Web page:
As the British legal and political establishment indulges in one of its perennial bouts of breast-beating and public self-flagellation - this time over the wholly needless death of football fans at Hillsborough in 1989 - I hope you'll forgive me a slightly hollow laugh.
Why so? I mean, they're all sorry now, from Prime Minister to Police Chiefs to media.
David Cameron has apologised for the "double injustice" suffered by families: not just their personal loss, but the cover-up that followed. Senior police officers are talking about re-opening the inquest, the inquiry, pretty much everything to do with the incident: talking, too, about prosecuting those responsible. Even - clock this! - serving police officers, no matter how exalted.
West Yorkshire Chief Constable Norman Bettison may count himself lucky if, in the end, he only loses his job - and doesn't end up prosecuted for manslaughter. Meanwhile, the Sun, the paper that did most to malign the reputation of fans, the living and the dead, has gone public with its own confession of egregious error.
To which, wearily, I shrug: yes. Up to a point. Because alongside the public outrage, the outpourings of sympathy from senior establishment figures, the final and total vindication of the fans, the families who have fought so hard, so long for justice, another more corrosive, more wicked, self-serving narrative is emerging already, before the ink on the apology has begun to dry.
For, doncha know: it all happened long ago and far away. It reflects a culture of policing and cover-up that we've put behind us. We've.. .learnt our lessons.
Really? You see, that's what makes me so certain that we haven't. For that, self-congratulatory, complacent attitude is exactly why these sort of things happen and keep happening within and to the Great British establishment.
Its not unique to one career choice, one culture, because it is something that imbues pretty much every major organisation, every scion of authority: we only tend to notice it more in respect of the police because of their central role in upholding law and order. I doubt, though, that they are any worse, any better than any other organ of state.
It goes like this. When you screw up - as is inevitable from time to time - never admit it. Deny, deny and deny again. Spin the press. Muddy the waters and blame your accusers. Appeal to "national interest" and the greater good: wrongdoing must not be exposed because doing so would undermine confidence in the state.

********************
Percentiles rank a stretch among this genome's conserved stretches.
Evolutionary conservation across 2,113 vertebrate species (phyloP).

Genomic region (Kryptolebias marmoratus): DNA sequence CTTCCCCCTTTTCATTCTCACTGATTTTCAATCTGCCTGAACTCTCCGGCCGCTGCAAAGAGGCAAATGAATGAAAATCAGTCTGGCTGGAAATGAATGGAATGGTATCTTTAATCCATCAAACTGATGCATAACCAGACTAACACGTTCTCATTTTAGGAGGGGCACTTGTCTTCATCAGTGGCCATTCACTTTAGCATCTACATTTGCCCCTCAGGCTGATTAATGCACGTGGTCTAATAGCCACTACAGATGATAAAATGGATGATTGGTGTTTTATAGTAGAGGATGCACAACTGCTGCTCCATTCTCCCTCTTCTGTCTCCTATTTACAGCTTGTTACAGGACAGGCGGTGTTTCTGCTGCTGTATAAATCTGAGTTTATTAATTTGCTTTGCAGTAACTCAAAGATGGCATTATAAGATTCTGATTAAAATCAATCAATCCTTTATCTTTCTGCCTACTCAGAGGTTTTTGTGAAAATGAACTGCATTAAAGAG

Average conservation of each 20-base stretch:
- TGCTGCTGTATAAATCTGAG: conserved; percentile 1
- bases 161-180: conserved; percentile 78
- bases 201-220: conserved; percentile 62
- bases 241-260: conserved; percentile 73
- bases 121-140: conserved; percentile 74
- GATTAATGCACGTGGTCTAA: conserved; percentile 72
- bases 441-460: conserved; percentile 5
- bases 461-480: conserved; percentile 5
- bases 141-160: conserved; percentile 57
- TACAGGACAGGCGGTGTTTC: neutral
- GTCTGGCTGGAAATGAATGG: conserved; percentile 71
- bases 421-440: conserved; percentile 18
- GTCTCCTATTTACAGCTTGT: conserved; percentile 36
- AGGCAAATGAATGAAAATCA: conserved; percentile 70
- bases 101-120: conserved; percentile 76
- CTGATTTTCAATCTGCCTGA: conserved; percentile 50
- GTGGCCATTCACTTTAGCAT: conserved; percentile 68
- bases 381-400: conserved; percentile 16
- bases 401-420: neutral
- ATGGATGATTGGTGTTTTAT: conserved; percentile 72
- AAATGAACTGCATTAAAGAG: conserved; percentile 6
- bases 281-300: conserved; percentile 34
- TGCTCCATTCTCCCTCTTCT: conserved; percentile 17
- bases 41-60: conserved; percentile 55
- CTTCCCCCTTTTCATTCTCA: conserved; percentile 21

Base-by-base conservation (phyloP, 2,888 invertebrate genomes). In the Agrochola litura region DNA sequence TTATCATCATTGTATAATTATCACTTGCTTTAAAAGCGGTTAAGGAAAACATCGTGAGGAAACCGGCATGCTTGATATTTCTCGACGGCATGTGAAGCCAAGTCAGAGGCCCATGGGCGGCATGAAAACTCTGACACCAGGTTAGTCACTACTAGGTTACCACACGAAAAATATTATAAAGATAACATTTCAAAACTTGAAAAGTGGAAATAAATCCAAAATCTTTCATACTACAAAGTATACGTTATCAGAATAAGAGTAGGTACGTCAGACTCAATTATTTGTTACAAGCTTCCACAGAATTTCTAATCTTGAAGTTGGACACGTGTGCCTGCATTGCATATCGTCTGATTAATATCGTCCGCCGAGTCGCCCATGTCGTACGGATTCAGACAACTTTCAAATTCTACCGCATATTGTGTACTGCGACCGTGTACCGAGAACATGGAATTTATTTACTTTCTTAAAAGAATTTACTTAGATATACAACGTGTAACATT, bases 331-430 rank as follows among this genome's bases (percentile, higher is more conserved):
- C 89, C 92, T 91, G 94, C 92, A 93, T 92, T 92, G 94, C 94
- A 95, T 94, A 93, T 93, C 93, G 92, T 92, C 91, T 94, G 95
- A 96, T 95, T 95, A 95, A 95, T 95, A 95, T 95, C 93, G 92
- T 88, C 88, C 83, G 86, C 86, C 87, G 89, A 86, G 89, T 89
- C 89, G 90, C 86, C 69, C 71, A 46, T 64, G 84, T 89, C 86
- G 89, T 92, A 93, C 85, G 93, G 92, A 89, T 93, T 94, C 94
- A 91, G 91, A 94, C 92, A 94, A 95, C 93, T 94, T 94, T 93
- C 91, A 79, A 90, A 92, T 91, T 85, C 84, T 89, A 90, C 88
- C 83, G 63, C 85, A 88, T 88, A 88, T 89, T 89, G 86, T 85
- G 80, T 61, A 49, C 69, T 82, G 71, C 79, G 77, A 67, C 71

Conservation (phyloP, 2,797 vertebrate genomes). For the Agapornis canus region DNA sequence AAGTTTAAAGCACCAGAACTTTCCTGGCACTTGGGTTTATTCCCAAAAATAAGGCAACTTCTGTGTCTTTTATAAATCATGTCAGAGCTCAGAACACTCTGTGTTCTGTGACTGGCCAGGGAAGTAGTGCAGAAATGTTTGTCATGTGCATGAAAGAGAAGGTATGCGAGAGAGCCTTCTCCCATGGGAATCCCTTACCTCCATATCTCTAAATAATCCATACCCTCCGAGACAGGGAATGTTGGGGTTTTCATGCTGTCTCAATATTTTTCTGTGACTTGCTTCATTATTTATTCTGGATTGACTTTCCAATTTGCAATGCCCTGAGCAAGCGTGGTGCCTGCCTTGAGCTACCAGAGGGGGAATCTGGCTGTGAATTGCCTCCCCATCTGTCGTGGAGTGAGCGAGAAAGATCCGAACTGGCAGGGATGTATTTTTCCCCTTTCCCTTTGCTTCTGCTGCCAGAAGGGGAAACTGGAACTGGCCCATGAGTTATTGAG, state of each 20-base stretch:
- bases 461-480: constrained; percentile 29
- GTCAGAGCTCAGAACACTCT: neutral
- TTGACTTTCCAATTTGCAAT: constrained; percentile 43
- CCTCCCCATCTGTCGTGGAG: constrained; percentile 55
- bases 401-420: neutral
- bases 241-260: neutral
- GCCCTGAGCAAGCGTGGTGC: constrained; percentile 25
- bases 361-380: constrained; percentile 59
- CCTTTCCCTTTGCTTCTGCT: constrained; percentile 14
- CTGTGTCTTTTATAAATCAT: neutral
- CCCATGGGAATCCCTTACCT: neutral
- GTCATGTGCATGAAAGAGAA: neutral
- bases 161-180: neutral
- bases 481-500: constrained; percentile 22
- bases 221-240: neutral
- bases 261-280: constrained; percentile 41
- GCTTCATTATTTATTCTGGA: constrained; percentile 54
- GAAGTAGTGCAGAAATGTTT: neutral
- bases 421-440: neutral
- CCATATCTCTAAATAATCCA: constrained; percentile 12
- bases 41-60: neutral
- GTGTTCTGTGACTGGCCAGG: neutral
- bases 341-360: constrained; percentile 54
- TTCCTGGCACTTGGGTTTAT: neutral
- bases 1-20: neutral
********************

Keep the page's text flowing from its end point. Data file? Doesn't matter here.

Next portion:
As the stakes get higher, the accusations louder, play harder: dig out the dirt on your accusers. In the end, as has happened over Hillsborough, play it long. Spin it out until your "enemies" start to fall by the wayside, giving up out of sheer weariness - or simply dying. So when finally you are forced to own up to getting things wrong you can always point to it being the work of a previous generation. Since when - you've guessed it! - things are different. Things have changed.
I doubt this is a peculiarly British disease. I suspect bureaucrats in France and Germany and the US are every bit as corrupt. Still, its depressing to hear the usual suspects trotting out the usual pathetic excuses.
This was all about policing culture 20 years ago. Nothing to do with us, guv!
Just as the wrongful shooting of Jean Charles de Menenez in 2005 was under a previous Met Commissioner and the shooting of Mark Duggan which sparked riots in 2011 was ... well, it was only a year ago and we're still waiting for results of an inquiry and we don't know exactly what happened. But the reaction so far is identikit.
An establishment that is capable of convening courts to sit overnight to deal with social disorder is nonetheless incapable of investigating its own failings in any meaningful time-scale. Why is it possible for the press to identify and report on "news" within hours, minutes even? Yet, when it is suggested they have got it wrong - viciously so, on occasion - they claim they must follow processes which take weeks, months, years to disgorge a correction.
The NHS, caught red-handed, simply stonewalls: pays whistleblowers to hush their noise and when matters get sticky, simply smear the bringers of bad news.
This is happening not last year, last decade - but this week. I know, because as a serving journalist, it is my job occasionally to embarrass the authorities and, over the years, I have developed a thick skin. In part, I guess, because if you didn't you'd be burnt raw by the trickery with which the establishment seeks to protect itself every single day.
I am glad that those who suffered through Hillsborough are finally to see some form of justice. But don't be fooled. What they will get - the best that most victims will ever get - is fulsome apology too late to be meaningful, much hand-wringing, and the cheery assertion that now things are different.
They aren't. They never are. Particular egregious abuses of power and process may be exposed and put right. But the culture, the overweening sense that those in power are broadly right and the real problem is those disrespectful types who so rudely point out their error: that has not changed.
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